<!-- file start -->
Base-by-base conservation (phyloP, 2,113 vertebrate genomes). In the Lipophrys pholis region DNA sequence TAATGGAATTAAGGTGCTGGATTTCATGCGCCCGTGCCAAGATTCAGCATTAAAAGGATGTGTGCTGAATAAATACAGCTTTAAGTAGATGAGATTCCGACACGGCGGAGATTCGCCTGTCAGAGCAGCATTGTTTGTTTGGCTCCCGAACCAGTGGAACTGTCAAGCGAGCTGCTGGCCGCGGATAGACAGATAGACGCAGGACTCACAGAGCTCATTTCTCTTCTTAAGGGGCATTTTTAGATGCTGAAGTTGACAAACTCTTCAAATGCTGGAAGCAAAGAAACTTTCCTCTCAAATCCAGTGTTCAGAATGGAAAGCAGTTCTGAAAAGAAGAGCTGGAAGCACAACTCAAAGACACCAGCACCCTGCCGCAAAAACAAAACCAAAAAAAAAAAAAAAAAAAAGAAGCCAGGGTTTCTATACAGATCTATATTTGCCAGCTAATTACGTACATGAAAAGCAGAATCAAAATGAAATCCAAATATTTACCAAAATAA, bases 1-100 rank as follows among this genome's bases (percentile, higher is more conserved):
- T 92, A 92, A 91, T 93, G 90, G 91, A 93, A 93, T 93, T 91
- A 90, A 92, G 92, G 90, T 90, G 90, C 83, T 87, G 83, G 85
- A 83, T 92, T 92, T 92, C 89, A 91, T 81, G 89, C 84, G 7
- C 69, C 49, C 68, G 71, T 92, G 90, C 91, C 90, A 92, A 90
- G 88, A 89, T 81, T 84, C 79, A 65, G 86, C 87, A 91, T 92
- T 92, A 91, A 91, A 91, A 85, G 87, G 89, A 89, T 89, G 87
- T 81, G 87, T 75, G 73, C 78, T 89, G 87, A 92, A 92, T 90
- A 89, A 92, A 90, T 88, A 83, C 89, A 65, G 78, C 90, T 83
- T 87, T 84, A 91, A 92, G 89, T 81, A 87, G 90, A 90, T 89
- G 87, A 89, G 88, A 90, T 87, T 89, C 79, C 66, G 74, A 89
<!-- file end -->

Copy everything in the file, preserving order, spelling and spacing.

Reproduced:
Base-by-base conservation (phyloP, 2,113 vertebrate genomes). In the Lipophrys pholis region DNA sequence TAATGGAATTAAGGTGCTGGATTTCATGCGCCCGTGCCAAGATTCAGCATTAAAAGGATGTGTGCTGAATAAATACAGCTTTAAGTAGATGAGATTCCGACACGGCGGAGATTCGCCTGTCAGAGCAGCATTGTTTGTTTGGCTCCCGAACCAGTGGAACTGTCAAGCGAGCTGCTGGCCGCGGATAGACAGATAGACGCAGGACTCACAGAGCTCATTTCTCTTCTTAAGGGGCATTTTTAGATGCTGAAGTTGACAAACTCTTCAAATGCTGGAAGCAAAGAAACTTTCCTCTCAAATCCAGTGTTCAGAATGGAAAGCAGTTCTGAAAAGAAGAGCTGGAAGCACAACTCAAAGACACCAGCACCCTGCCGCAAAAACAAAACCAAAAAAAAAAAAAAAAAAAAGAAGCCAGGGTTTCTATACAGATCTATATTTGCCAGCTAATTACGTACATGAAAAGCAGAATCAAAATGAAATCCAAATATTTACCAAAATAA, bases 1-100 rank as follows among this genome's bases (percentile, higher is more conserved):
- T 92, A 92, A 91, T 93, G 90, G 91, A 93, A 93, T 93, T 91
- A 90, A 92, G 92, G 90, T 90, G 90, C 83, T 87, G 83, G 85
- A 83, T 92, T 92, T 92, C 89, A 91, T 81, G 89, C 84, G 7
- C 69, C 49, C 68, G 71, T 92, G 90, C 91, C 90, A 92, A 90
- G 88, A 89, T 81, T 84, C 79, A 65, G 86, C 87, A 91, T 92
- T 92, A 91, A 91, A 91, A 85, G 87, G 89, A 89, T 89, G 87
- T 81, G 87, T 75, G 73, C 78, T 89, G 87, A 92, A 92, T 90
- A 89, A 92, A 90, T 88, A 83, C 89, A 65, G 78, C 90, T 83
- T 87, T 84, A 91, A 92, G 89, T 81, A 87, G 90, A 90, T 89
- G 87, A 89, G 88, A 90, T 87, T 89, C 79, C 66, G 74, A 89